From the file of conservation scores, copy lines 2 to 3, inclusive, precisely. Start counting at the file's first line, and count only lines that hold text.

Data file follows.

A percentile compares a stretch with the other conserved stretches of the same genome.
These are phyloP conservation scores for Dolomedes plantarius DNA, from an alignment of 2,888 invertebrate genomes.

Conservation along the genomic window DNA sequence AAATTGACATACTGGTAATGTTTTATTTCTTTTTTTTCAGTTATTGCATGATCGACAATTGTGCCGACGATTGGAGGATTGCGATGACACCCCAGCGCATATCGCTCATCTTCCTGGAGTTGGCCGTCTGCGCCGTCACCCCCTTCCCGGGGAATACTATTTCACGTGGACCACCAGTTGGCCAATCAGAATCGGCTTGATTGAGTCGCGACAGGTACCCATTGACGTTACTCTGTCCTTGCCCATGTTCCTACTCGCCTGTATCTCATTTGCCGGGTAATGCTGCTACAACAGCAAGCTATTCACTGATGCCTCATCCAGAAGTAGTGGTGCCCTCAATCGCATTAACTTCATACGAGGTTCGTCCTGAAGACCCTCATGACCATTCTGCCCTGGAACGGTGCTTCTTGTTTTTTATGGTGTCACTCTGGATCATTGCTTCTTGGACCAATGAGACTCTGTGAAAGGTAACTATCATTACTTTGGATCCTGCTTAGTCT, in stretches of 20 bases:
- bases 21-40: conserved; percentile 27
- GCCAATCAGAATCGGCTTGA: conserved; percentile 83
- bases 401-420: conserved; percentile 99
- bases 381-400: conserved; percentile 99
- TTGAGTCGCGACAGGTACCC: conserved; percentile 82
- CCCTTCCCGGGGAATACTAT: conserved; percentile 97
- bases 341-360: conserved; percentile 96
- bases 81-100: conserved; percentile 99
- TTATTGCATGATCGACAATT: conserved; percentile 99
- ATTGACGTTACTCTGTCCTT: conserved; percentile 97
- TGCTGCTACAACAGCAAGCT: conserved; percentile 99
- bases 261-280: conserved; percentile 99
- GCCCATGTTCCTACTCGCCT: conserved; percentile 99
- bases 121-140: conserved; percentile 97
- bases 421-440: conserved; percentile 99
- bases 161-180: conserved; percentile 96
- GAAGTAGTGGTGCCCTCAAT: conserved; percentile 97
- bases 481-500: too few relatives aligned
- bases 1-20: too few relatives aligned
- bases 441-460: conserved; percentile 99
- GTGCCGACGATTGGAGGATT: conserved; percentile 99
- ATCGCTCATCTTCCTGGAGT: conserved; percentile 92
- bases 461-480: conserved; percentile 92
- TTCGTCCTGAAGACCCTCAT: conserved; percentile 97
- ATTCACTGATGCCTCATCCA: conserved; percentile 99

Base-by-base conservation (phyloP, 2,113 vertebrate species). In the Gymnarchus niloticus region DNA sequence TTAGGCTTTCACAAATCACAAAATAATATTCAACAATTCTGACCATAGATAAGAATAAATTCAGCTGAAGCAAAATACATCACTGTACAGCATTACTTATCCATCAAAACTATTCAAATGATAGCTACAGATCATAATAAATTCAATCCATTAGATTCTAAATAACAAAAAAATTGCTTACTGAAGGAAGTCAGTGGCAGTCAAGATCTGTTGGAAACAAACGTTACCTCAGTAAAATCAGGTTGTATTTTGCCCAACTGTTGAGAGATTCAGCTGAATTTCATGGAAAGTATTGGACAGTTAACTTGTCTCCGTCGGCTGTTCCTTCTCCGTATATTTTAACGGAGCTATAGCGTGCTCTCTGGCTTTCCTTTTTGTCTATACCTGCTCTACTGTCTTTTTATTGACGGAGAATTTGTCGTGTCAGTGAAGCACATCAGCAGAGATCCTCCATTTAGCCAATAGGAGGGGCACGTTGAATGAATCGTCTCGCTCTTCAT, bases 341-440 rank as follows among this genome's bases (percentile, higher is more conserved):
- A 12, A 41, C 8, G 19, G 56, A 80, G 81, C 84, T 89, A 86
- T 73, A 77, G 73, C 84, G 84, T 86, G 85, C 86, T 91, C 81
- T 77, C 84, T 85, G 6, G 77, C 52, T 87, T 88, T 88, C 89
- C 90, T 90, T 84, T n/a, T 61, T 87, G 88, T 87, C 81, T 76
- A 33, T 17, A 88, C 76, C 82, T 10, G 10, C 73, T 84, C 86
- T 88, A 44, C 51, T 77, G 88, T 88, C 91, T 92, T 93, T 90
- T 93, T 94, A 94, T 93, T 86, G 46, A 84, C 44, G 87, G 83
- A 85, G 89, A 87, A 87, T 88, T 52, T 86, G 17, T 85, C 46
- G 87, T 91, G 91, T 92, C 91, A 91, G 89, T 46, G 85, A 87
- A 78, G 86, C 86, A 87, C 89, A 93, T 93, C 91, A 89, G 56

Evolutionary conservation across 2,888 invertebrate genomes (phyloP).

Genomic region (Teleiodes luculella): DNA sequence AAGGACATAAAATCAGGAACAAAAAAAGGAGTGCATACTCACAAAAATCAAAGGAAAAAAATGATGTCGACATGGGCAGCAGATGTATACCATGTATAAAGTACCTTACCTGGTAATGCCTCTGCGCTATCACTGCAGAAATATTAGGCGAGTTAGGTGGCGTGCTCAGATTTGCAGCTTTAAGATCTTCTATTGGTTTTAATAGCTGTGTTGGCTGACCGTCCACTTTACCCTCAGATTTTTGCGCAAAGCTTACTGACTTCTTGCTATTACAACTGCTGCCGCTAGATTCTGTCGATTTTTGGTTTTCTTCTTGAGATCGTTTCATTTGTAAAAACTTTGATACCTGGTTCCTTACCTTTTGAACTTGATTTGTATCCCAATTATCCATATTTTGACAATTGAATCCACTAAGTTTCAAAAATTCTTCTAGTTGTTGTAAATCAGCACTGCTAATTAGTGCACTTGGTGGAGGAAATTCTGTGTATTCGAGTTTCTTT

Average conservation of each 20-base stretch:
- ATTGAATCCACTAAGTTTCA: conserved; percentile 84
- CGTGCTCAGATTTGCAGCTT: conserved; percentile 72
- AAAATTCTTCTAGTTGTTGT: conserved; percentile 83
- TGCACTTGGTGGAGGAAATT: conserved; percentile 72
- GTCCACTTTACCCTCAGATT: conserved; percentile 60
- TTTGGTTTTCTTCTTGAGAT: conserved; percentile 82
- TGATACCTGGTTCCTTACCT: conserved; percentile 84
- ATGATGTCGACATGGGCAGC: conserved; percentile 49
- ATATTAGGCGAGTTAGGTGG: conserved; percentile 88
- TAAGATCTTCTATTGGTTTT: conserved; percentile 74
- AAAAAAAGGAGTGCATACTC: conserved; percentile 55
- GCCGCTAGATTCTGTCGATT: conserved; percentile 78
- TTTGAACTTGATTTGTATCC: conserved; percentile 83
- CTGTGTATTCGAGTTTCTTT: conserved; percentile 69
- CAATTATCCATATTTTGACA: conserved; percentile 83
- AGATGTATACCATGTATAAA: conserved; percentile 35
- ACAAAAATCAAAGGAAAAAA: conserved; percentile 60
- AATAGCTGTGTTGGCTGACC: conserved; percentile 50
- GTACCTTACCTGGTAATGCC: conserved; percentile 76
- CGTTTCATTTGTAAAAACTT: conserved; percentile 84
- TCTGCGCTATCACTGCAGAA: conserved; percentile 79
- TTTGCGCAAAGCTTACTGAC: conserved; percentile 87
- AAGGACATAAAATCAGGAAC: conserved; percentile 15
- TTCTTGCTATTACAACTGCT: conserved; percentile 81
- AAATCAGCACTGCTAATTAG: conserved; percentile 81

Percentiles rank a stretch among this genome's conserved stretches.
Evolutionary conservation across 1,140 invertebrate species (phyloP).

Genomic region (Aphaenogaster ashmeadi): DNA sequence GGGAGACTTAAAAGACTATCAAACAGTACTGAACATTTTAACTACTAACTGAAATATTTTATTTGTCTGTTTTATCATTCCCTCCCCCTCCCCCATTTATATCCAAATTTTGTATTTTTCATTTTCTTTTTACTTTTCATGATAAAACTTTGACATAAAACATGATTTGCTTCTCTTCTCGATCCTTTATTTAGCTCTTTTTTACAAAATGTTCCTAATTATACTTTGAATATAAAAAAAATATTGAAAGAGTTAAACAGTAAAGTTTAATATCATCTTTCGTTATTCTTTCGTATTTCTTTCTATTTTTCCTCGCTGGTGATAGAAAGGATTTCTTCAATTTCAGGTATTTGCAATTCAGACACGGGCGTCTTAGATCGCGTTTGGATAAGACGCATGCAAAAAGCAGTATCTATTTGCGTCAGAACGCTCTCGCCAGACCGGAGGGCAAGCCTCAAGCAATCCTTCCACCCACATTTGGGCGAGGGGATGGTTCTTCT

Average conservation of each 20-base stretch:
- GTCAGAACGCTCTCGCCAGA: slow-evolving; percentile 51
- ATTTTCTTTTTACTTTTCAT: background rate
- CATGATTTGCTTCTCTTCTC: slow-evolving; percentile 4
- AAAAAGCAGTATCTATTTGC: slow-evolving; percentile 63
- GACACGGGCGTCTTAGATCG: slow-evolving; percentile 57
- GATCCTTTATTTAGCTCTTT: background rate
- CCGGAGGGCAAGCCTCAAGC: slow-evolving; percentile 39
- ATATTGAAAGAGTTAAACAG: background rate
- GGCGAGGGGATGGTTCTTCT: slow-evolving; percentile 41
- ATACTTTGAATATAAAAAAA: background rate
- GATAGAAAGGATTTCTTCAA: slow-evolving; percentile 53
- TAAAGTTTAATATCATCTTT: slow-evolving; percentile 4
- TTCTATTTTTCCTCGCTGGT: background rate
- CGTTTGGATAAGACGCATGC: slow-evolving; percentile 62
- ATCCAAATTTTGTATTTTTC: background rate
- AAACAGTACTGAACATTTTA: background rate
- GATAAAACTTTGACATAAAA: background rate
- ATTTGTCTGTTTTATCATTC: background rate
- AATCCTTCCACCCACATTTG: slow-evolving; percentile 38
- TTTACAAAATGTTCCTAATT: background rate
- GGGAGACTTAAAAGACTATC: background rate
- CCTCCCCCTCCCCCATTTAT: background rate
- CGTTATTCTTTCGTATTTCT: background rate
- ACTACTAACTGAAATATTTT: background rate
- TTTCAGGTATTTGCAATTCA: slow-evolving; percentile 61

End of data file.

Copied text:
These are phyloP conservation scores for Dolomedes plantarius DNA, from an alignment of 2,888 invertebrate genomes.

Conservation along the genomic window DNA sequence AAATTGACATACTGGTAATGTTTTATTTCTTTTTTTTCAGTTATTGCATGATCGACAATTGTGCCGACGATTGGAGGATTGCGATGACACCCCAGCGCATATCGCTCATCTTCCTGGAGTTGGCCGTCTGCGCCGTCACCCCCTTCCCGGGGAATACTATTTCACGTGGACCACCAGTTGGCCAATCAGAATCGGCTTGATTGAGTCGCGACAGGTACCCATTGACGTTACTCTGTCCTTGCCCATGTTCCTACTCGCCTGTATCTCATTTGCCGGGTAATGCTGCTACAACAGCAAGCTATTCACTGATGCCTCATCCAGAAGTAGTGGTGCCCTCAATCGCATTAACTTCATACGAGGTTCGTCCTGAAGACCCTCATGACCATTCTGCCCTGGAACGGTGCTTCTTGTTTTTTATGGTGTCACTCTGGATCATTGCTTCTTGGACCAATGAGACTCTGTGAAAGGTAACTATCATTACTTTGGATCCTGCTTAGTCT, in stretches of 20 bases: